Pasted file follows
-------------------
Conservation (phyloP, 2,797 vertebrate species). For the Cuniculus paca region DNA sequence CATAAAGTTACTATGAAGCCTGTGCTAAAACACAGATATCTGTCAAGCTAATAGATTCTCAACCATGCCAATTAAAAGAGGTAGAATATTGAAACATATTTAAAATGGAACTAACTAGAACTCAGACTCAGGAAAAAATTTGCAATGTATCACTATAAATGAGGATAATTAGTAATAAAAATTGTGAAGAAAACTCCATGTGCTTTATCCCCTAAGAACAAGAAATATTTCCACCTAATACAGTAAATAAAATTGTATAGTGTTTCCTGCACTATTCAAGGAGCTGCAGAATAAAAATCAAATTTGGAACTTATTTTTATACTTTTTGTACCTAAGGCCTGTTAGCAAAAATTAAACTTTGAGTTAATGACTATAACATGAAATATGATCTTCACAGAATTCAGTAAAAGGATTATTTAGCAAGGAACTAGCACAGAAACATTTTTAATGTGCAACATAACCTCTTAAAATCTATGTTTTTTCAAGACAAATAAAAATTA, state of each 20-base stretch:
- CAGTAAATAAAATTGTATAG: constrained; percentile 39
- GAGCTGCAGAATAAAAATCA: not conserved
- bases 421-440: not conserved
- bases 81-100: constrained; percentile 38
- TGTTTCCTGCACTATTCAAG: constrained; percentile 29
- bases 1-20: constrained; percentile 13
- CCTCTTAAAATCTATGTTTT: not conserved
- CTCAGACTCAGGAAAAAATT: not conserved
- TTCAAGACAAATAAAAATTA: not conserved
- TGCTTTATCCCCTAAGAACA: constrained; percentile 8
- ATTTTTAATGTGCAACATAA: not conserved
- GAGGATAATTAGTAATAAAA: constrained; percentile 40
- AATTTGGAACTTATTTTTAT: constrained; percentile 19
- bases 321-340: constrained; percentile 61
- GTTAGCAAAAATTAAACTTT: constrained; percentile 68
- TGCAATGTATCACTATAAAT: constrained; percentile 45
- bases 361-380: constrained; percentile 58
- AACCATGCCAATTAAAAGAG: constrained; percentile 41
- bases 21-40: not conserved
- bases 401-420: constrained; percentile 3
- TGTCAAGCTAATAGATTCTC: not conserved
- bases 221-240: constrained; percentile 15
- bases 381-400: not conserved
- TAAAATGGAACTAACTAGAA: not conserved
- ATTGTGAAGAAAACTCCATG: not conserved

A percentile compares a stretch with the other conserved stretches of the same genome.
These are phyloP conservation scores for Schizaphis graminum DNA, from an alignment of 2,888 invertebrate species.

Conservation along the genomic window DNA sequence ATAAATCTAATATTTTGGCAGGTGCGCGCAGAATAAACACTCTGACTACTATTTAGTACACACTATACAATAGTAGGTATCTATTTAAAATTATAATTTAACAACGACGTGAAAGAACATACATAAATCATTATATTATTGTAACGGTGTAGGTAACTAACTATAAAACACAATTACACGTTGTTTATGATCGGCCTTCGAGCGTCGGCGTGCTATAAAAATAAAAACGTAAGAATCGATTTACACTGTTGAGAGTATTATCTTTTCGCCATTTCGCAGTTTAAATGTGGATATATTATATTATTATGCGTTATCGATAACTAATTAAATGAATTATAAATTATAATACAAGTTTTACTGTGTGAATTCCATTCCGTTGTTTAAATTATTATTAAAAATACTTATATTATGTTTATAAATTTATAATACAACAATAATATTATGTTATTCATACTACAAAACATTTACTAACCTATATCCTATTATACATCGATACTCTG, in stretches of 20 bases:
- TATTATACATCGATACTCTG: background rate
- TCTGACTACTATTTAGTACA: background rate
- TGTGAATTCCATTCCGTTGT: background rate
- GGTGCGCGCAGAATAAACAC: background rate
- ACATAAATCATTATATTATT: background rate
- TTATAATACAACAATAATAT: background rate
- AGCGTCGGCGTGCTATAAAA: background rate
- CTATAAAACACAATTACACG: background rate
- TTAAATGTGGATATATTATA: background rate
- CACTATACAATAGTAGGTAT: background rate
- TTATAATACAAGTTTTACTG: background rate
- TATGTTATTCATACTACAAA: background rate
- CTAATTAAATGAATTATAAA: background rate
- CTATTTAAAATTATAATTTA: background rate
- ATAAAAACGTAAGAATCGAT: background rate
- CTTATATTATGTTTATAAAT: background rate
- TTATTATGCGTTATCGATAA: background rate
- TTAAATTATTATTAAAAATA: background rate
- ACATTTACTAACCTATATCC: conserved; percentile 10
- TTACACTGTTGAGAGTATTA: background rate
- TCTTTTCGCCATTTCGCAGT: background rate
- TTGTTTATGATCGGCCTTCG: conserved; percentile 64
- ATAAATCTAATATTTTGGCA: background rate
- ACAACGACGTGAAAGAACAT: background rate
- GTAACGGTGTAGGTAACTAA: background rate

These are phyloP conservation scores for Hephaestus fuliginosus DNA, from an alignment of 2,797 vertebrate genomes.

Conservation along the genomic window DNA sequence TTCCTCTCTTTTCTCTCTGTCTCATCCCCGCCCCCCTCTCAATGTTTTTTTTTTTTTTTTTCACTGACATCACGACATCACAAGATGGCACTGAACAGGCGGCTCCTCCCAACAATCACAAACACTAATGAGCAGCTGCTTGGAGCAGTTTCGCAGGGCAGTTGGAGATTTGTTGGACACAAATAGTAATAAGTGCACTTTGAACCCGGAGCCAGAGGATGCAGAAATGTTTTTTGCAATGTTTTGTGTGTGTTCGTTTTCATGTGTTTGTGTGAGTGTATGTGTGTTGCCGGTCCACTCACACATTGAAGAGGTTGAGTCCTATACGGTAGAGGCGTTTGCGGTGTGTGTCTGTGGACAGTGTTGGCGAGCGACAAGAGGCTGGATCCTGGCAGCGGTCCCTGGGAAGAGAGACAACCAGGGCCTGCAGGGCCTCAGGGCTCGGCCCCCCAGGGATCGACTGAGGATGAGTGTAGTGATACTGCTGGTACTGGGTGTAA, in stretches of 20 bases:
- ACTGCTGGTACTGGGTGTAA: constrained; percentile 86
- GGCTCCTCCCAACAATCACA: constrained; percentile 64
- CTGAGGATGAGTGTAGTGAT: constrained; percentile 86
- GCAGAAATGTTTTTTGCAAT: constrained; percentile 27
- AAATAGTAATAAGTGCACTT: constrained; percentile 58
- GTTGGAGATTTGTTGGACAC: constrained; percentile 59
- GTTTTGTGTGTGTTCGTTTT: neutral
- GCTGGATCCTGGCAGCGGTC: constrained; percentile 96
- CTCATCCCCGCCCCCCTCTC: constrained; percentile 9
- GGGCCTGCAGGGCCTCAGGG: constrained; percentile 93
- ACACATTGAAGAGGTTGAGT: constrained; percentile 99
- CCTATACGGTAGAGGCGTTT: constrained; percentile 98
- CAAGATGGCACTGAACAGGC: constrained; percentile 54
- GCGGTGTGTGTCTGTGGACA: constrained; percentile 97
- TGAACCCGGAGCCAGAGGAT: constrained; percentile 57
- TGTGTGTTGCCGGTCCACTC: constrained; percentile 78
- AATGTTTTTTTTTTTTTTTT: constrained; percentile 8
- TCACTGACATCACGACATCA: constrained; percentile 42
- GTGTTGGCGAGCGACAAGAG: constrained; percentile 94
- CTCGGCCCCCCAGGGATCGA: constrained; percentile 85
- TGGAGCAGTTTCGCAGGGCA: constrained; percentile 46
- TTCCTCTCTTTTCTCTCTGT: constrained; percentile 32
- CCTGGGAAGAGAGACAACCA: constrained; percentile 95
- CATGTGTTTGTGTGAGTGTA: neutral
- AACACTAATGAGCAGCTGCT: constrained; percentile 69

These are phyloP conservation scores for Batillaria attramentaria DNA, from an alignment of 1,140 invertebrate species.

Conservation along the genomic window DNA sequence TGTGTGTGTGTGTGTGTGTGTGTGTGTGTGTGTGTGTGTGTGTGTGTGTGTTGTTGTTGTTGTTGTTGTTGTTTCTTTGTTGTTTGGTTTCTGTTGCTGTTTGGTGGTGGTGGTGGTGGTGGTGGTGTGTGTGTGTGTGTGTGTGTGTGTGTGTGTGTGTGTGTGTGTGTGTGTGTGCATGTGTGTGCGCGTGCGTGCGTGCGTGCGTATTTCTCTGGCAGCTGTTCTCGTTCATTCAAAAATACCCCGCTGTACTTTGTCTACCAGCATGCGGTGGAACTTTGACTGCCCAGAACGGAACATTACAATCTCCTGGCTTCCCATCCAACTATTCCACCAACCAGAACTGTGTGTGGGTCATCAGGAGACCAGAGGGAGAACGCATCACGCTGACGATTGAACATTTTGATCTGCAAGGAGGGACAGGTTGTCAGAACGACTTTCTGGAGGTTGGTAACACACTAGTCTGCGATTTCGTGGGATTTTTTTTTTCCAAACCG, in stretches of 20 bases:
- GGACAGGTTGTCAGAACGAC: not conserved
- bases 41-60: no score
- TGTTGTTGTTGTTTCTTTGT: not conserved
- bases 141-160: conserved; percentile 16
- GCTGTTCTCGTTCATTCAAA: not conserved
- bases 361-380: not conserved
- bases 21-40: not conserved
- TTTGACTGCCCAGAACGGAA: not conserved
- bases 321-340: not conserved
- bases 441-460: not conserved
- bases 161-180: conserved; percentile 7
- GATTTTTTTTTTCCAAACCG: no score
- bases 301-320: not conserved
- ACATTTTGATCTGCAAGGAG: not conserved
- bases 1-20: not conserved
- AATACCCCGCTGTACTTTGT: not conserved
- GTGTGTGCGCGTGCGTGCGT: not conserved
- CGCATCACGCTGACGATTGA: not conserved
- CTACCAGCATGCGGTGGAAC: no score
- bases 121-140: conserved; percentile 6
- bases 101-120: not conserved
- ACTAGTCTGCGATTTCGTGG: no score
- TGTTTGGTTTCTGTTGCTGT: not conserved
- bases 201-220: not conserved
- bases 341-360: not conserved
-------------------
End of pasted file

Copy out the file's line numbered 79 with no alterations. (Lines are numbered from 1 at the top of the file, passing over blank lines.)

- CCTGGGAAGAGAGACAACCA: constrained; percentile 95